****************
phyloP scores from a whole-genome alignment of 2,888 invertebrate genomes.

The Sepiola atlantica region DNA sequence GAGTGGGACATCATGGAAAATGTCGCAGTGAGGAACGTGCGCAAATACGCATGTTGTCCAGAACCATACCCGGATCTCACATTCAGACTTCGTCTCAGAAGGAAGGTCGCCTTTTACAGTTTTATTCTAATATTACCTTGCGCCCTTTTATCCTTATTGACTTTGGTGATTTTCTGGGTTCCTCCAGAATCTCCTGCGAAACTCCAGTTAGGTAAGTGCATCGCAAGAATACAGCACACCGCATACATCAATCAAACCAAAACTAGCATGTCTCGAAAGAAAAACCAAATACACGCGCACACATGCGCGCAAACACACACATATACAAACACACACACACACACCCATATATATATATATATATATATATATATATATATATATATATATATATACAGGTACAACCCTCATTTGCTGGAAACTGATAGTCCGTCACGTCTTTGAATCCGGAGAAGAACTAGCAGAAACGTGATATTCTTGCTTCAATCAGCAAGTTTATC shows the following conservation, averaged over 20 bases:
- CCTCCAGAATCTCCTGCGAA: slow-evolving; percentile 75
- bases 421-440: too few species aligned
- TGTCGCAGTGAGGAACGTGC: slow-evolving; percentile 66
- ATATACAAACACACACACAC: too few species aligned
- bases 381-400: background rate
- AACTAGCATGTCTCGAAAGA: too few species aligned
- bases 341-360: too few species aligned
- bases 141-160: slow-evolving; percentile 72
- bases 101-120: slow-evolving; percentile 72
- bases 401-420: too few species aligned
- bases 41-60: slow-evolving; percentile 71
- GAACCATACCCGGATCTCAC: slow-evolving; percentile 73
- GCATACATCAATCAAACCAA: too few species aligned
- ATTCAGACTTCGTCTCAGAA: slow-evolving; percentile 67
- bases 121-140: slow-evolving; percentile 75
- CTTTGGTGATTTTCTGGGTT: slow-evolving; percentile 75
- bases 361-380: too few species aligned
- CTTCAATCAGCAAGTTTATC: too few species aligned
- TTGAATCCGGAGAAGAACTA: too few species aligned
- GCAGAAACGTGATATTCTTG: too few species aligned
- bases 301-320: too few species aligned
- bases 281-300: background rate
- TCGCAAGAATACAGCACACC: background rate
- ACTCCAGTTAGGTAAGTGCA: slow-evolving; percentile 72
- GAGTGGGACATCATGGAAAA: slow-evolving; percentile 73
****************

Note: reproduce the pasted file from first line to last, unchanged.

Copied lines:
phyloP scores from a whole-genome alignment of 2,888 invertebrate genomes.

The Sepiola atlantica region DNA sequence GAGTGGGACATCATGGAAAATGTCGCAGTGAGGAACGTGCGCAAATACGCATGTTGTCCAGAACCATACCCGGATCTCACATTCAGACTTCGTCTCAGAAGGAAGGTCGCCTTTTACAGTTTTATTCTAATATTACCTTGCGCCCTTTTATCCTTATTGACTTTGGTGATTTTCTGGGTTCCTCCAGAATCTCCTGCGAAACTCCAGTTAGGTAAGTGCATCGCAAGAATACAGCACACCGCATACATCAATCAAACCAAAACTAGCATGTCTCGAAAGAAAAACCAAATACACGCGCACACATGCGCGCAAACACACACATATACAAACACACACACACACACCCATATATATATATATATATATATATATATATATATATATATATATATATACAGGTACAACCCTCATTTGCTGGAAACTGATAGTCCGTCACGTCTTTGAATCCGGAGAAGAACTAGCAGAAACGTGATATTCTTGCTTCAATCAGCAAGTTTATC shows the following conservation, averaged over 20 bases:
- CCTCCAGAATCTCCTGCGAA: slow-evolving; percentile 75
- bases 421-440: too few species aligned
- TGTCGCAGTGAGGAACGTGC: slow-evolving; percentile 66
- ATATACAAACACACACACAC: too few species aligned
- bases 381-400: background rate
- AACTAGCATGTCTCGAAAGA: too few species aligned
- bases 341-360: too few species aligned
- bases 141-160: slow-evolving; percentile 72
- bases 101-120: slow-evolving; percentile 72
- bases 401-420: too few species aligned
- bases 41-60: slow-evolving; percentile 71
- GAACCATACCCGGATCTCAC: slow-evolving; percentile 73
- GCATACATCAATCAAACCAA: too few species aligned
- ATTCAGACTTCGTCTCAGAA: slow-evolving; percentile 67
- bases 121-140: slow-evolving; percentile 75
- CTTTGGTGATTTTCTGGGTT: slow-evolving; percentile 75
- bases 361-380: too few species aligned
- CTTCAATCAGCAAGTTTATC: too few species aligned
- TTGAATCCGGAGAAGAACTA: too few species aligned
- GCAGAAACGTGATATTCTTG: too few species aligned
- bases 301-320: too few species aligned
- bases 281-300: background rate
- TCGCAAGAATACAGCACACC: background rate
- ACTCCAGTTAGGTAAGTGCA: slow-evolving; percentile 72
- GAGTGGGACATCATGGAAAA: slow-evolving; percentile 73